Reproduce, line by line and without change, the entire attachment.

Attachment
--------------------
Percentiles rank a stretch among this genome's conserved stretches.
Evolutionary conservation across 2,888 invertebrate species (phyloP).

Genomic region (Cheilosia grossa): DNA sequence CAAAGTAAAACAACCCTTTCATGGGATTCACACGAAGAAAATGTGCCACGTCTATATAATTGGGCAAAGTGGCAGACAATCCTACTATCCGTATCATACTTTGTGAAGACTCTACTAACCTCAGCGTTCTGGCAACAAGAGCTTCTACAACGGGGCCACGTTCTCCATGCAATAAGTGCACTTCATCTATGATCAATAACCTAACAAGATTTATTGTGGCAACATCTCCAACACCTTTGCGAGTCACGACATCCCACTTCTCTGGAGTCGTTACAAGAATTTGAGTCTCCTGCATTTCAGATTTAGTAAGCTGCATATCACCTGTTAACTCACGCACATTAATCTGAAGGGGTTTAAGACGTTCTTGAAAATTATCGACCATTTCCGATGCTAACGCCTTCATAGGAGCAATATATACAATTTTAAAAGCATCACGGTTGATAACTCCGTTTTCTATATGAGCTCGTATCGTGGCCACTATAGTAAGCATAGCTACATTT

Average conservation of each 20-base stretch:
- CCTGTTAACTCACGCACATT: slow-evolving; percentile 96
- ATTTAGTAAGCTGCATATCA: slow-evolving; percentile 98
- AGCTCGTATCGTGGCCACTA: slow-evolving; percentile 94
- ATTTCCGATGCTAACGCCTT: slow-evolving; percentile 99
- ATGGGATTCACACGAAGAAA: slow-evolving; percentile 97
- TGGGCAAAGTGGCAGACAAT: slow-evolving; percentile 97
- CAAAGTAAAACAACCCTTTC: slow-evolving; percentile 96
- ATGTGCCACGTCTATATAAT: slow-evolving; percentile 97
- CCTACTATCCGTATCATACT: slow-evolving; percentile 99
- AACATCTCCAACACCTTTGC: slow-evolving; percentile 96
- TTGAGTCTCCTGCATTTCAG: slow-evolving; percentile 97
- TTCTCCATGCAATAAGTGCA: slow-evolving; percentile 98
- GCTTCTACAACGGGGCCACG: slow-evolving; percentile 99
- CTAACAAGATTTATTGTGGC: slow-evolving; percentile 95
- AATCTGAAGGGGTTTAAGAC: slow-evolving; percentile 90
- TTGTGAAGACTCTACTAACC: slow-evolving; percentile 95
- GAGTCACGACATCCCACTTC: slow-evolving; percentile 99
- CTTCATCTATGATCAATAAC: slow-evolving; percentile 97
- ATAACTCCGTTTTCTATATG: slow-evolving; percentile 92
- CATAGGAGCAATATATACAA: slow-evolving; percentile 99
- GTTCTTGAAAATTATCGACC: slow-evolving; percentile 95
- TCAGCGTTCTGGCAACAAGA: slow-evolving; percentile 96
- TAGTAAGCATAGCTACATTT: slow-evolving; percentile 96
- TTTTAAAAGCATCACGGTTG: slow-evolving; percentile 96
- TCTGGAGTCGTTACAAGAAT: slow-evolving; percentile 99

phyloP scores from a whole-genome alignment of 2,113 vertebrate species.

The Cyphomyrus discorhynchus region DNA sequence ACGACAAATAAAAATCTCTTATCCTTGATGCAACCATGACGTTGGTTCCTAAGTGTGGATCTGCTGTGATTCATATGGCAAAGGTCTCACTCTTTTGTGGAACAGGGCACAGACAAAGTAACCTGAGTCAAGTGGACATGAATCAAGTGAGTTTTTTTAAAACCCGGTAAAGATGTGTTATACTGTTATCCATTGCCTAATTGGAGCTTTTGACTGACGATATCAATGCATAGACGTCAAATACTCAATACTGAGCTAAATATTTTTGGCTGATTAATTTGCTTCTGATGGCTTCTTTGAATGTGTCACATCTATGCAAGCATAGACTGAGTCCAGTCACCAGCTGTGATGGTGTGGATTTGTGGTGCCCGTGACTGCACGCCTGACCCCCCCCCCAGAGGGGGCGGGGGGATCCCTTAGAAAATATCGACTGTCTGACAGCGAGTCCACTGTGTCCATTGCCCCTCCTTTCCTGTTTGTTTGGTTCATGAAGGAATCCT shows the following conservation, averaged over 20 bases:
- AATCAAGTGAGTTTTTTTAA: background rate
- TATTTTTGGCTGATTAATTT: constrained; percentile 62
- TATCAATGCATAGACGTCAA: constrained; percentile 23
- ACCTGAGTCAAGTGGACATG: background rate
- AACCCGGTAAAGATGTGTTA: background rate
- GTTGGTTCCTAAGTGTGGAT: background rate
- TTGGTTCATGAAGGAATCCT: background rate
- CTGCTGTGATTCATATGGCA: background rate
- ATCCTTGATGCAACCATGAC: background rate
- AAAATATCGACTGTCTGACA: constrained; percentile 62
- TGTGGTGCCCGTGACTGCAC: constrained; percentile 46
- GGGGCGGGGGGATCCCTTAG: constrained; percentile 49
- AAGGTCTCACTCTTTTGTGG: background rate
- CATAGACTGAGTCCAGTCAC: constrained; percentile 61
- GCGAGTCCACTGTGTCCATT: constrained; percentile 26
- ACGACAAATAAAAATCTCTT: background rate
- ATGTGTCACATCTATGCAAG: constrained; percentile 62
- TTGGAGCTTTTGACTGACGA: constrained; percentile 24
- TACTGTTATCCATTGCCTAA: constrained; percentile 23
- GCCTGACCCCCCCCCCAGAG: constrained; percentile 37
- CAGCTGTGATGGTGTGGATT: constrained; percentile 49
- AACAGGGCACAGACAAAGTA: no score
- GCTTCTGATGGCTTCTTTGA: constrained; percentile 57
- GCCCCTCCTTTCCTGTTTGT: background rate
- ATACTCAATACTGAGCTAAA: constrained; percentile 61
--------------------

Percentiles rank a stretch among this genome's conserved stretches.
Evolutionary conservation across 2,888 invertebrate species (phyloP).

Genomic region (Cheilosia grossa): DNA sequence CAAAGTAAAACAACCCTTTCATGGGATTCACACGAAGAAAATGTGCCACGTCTATATAATTGGGCAAAGTGGCAGACAATCCTACTATCCGTATCATACTTTGTGAAGACTCTACTAACCTCAGCGTTCTGGCAACAAGAGCTTCTACAACGGGGCCACGTTCTCCATGCAATAAGTGCACTTCATCTATGATCAATAACCTAACAAGATTTATTGTGGCAACATCTCCAACACCTTTGCGAGTCACGACATCCCACTTCTCTGGAGTCGTTACAAGAATTTGAGTCTCCTGCATTTCAGATTTAGTAAGCTGCATATCACCTGTTAACTCACGCACATTAATCTGAAGGGGTTTAAGACGTTCTTGAAAATTATCGACCATTTCCGATGCTAACGCCTTCATAGGAGCAATATATACAATTTTAAAAGCATCACGGTTGATAACTCCGTTTTCTATATGAGCTCGTATCGTGGCCACTATAGTAAGCATAGCTACATTT

Average conservation of each 20-base stretch:
- CCTGTTAACTCACGCACATT: slow-evolving; percentile 96
- ATTTAGTAAGCTGCATATCA: slow-evolving; percentile 98
- AGCTCGTATCGTGGCCACTA: slow-evolving; percentile 94
- ATTTCCGATGCTAACGCCTT: slow-evolving; percentile 99
- ATGGGATTCACACGAAGAAA: slow-evolving; percentile 97
- TGGGCAAAGTGGCAGACAAT: slow-evolving; percentile 97
- CAAAGTAAAACAACCCTTTC: slow-evolving; percentile 96
- ATGTGCCACGTCTATATAAT: slow-evolving; percentile 97
- CCTACTATCCGTATCATACT: slow-evolving; percentile 99
- AACATCTCCAACACCTTTGC: slow-evolving; percentile 96
- TTGAGTCTCCTGCATTTCAG: slow-evolving; percentile 97
- TTCTCCATGCAATAAGTGCA: slow-evolving; percentile 98
- GCTTCTACAACGGGGCCACG: slow-evolving; percentile 99
- CTAACAAGATTTATTGTGGC: slow-evolving; percentile 95
- AATCTGAAGGGGTTTAAGAC: slow-evolving; percentile 90
- TTGTGAAGACTCTACTAACC: slow-evolving; percentile 95
- GAGTCACGACATCCCACTTC: slow-evolving; percentile 99
- CTTCATCTATGATCAATAAC: slow-evolving; percentile 97
- ATAACTCCGTTTTCTATATG: slow-evolving; percentile 92
- CATAGGAGCAATATATACAA: slow-evolving; percentile 99
- GTTCTTGAAAATTATCGACC: slow-evolving; percentile 95
- TCAGCGTTCTGGCAACAAGA: slow-evolving; percentile 96
- TAGTAAGCATAGCTACATTT: slow-evolving; percentile 96
- TTTTAAAAGCATCACGGTTG: slow-evolving; percentile 96
- TCTGGAGTCGTTACAAGAAT: slow-evolving; percentile 99

phyloP scores from a whole-genome alignment of 2,113 vertebrate species.

The Cyphomyrus discorhynchus region DNA sequence ACGACAAATAAAAATCTCTTATCCTTGATGCAACCATGACGTTGGTTCCTAAGTGTGGATCTGCTGTGATTCATATGGCAAAGGTCTCACTCTTTTGTGGAACAGGGCACAGACAAAGTAACCTGAGTCAAGTGGACATGAATCAAGTGAGTTTTTTTAAAACCCGGTAAAGATGTGTTATACTGTTATCCATTGCCTAATTGGAGCTTTTGACTGACGATATCAATGCATAGACGTCAAATACTCAATACTGAGCTAAATATTTTTGGCTGATTAATTTGCTTCTGATGGCTTCTTTGAATGTGTCACATCTATGCAAGCATAGACTGAGTCCAGTCACCAGCTGTGATGGTGTGGATTTGTGGTGCCCGTGACTGCACGCCTGACCCCCCCCCCAGAGGGGGCGGGGGGATCCCTTAGAAAATATCGACTGTCTGACAGCGAGTCCACTGTGTCCATTGCCCCTCCTTTCCTGTTTGTTTGGTTCATGAAGGAATCCT shows the following conservation, averaged over 20 bases:
- AATCAAGTGAGTTTTTTTAA: background rate
- TATTTTTGGCTGATTAATTT: constrained; percentile 62
- TATCAATGCATAGACGTCAA: constrained; percentile 23
- ACCTGAGTCAAGTGGACATG: background rate
- AACCCGGTAAAGATGTGTTA: background rate
- GTTGGTTCCTAAGTGTGGAT: background rate
- TTGGTTCATGAAGGAATCCT: background rate
- CTGCTGTGATTCATATGGCA: background rate
- ATCCTTGATGCAACCATGAC: background rate
- AAAATATCGACTGTCTGACA: constrained; percentile 62
- TGTGGTGCCCGTGACTGCAC: constrained; percentile 46
- GGGGCGGGGGGATCCCTTAG: constrained; percentile 49
- AAGGTCTCACTCTTTTGTGG: background rate
- CATAGACTGAGTCCAGTCAC: constrained; percentile 61
- GCGAGTCCACTGTGTCCATT: constrained; percentile 26
- ACGACAAATAAAAATCTCTT: background rate
- ATGTGTCACATCTATGCAAG: constrained; percentile 62
- TTGGAGCTTTTGACTGACGA: constrained; percentile 24
- TACTGTTATCCATTGCCTAA: constrained; percentile 23
- GCCTGACCCCCCCCCCAGAG: constrained; percentile 37
- CAGCTGTGATGGTGTGGATT: constrained; percentile 49
- AACAGGGCACAGACAAAGTA: no score
- GCTTCTGATGGCTTCTTTGA: constrained; percentile 57
- GCCCCTCCTTTCCTGTTTGT: background rate
- ATACTCAATACTGAGCTAAA: constrained; percentile 61